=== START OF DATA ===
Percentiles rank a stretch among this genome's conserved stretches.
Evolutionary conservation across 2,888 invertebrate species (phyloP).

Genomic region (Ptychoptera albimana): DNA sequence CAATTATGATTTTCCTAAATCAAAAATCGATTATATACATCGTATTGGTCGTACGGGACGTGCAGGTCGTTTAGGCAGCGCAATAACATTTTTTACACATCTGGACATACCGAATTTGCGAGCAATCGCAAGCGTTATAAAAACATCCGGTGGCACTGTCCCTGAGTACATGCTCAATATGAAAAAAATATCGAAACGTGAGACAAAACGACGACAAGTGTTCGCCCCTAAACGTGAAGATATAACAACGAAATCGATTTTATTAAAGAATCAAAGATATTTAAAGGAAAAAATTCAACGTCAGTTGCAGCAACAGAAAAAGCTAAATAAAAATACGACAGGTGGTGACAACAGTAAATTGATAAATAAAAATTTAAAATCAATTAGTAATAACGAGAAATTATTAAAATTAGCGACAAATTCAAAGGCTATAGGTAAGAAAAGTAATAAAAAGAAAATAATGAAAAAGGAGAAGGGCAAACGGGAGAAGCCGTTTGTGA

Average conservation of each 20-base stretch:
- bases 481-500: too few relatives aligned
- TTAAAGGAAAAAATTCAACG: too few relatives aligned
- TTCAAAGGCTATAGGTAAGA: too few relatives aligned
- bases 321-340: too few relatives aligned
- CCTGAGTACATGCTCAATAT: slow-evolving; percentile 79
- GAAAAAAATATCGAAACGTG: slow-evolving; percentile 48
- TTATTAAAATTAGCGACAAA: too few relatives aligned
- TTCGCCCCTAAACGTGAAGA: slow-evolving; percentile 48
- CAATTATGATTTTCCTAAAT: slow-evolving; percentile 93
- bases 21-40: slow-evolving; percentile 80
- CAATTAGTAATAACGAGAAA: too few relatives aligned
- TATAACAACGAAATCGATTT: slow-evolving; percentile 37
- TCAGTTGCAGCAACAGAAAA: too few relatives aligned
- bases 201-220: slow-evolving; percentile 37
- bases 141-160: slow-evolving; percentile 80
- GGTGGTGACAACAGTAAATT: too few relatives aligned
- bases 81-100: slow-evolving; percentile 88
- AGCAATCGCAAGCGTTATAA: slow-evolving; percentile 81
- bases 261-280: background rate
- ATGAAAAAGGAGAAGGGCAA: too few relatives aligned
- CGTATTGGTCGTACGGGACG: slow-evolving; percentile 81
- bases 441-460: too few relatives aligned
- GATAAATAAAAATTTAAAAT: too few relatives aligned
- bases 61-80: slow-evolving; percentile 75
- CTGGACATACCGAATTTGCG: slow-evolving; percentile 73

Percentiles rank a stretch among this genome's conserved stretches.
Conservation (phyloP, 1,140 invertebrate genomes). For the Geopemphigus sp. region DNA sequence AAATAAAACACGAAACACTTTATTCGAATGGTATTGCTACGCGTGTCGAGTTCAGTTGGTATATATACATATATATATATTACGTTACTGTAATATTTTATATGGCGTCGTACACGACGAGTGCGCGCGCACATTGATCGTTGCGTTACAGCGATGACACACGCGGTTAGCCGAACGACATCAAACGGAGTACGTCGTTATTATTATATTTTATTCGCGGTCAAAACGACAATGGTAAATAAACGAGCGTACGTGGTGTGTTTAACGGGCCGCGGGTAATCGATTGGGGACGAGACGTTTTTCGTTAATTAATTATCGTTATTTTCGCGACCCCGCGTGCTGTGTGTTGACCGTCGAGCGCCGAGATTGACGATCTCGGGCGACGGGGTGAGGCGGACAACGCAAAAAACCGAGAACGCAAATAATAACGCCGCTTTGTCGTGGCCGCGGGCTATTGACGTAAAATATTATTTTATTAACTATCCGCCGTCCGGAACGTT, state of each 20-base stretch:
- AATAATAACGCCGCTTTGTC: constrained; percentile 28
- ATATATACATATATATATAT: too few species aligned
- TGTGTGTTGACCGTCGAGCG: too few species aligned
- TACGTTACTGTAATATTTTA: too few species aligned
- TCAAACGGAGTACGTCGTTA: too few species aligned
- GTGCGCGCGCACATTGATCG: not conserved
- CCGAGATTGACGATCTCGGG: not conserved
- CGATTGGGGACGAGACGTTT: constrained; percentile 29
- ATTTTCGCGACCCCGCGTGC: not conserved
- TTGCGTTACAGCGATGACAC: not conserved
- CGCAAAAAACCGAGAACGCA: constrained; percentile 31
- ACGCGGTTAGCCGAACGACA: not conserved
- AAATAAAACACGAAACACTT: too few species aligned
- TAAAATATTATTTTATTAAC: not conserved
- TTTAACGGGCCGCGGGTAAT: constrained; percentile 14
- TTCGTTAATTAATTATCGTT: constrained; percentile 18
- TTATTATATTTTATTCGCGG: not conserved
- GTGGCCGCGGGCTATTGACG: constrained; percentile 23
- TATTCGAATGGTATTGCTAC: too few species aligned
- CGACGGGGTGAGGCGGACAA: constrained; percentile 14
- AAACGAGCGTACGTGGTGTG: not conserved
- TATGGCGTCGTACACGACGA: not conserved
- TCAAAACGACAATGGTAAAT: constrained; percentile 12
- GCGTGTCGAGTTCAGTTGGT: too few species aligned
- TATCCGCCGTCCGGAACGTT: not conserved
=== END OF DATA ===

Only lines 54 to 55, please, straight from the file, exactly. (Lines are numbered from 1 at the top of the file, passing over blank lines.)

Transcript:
- TCAAAACGACAATGGTAAAT: constrained; percentile 12
- GCGTGTCGAGTTCAGTTGGT: too few species aligned